Effects of glaucoma on night driving

Effects of glaucoma on night drivingGlaucoma is a condition that can affect your driving – especially at night. Glaucoma is a serious eye disease and one of the leading causes of blindness. It damages the eye’s optic nerve when the fluid pressure inside the eyes slowly rises. According to the Glaucoma Research Foundation, it is estimated that more than three million Americans have glaucoma, but only half of them are actually aware of it.

Although a patient with glaucoma may not have any difficulties driving during the day, they may notice that at night they experience glares, decreased contrast, and overall poorer vision, all of which can affect their ability to drive safely.


Some of the challenges of night driving with glaucoma include slowness to anticipate and respond to road changes, difficulties matching speed when changing lanes, and difficulties maintaining the lane especially on curvy roads. These shortcomings can be dangerous not only for the driver but for other drivers, too, and even pedestrians on the road at night. Therefore, night driving with glaucoma is a serious safety concern.

When should glaucoma patients stop driving?

For many people, not being able to drive may feel like a loss of independence and freedom. But if you struggle with driving due to glaucoma or other health issue, you will need to call it quits. Glaucoma patients should stop driving if they experience vision loss – especially side vision – if they develop sensitivities to light, if their vision becomes blurred, or if they begin to experience crashes or “near misses.”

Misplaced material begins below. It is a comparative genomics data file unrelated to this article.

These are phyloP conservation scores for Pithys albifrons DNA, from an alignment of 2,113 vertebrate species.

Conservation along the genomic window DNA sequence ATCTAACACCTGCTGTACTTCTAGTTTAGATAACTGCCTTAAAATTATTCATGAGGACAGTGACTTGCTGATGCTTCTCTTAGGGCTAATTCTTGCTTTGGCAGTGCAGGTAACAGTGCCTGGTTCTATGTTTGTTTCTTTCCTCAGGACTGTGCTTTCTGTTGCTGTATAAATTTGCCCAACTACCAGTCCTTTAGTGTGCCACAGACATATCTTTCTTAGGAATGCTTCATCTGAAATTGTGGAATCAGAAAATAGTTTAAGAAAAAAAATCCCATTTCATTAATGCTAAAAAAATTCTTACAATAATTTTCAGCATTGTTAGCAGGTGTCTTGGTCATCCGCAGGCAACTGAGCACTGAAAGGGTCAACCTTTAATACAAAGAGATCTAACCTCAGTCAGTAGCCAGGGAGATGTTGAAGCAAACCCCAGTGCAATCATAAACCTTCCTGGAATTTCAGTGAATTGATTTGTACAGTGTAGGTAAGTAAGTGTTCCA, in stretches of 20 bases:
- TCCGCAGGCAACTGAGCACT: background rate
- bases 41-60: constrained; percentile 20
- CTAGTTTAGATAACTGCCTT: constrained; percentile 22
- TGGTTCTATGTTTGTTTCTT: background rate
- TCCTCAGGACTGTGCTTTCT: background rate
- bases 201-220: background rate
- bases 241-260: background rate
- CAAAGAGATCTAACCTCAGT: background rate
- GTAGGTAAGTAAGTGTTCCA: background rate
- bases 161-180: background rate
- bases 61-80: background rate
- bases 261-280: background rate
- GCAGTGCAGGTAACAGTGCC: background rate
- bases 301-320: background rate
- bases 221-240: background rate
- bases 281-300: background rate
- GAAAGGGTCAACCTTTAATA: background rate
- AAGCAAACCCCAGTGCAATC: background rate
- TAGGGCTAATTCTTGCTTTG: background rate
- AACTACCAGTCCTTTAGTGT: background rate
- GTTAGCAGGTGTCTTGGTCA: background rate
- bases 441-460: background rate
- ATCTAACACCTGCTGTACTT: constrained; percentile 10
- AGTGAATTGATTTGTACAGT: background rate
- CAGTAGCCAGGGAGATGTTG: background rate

Although your doctor will be able to properly assess your vision and give you a definite answer, you should also track your deteriorating vision and act responsibly. Giving up driving may be difficult, but it’s important that you keep yourself and those around you safe. This is particularly important if your eye problems are affecting your nighttime driving.

Driving when you have glaucoma

A glaucoma diagnosis does not automatically mean you have to stop driving altogether. As long as it is caught early enough and your vision is not affected, you are good to go. It’s important that you always keep your eye glass or contact prescription up-to-date so that you maintain sharp vision behind the wheel.

To make sure you have a sufficient quality of vision to drive, you will need to see your doctor for an eye exam and pass your driver license eye test.

If you are ever concerned about your driving ability, especially at night, ask a friend for a ride, take public transit, or call a taxi. It’s better to arrive alive and safe than to run the risk by getting behind the wheel.



Related Reading:

Glaucoma detected earlier with new testing protocol: Study

Drivers with cataracts, blurred vision pose risk to pedestrians at night despite passing the standard vision test: Study

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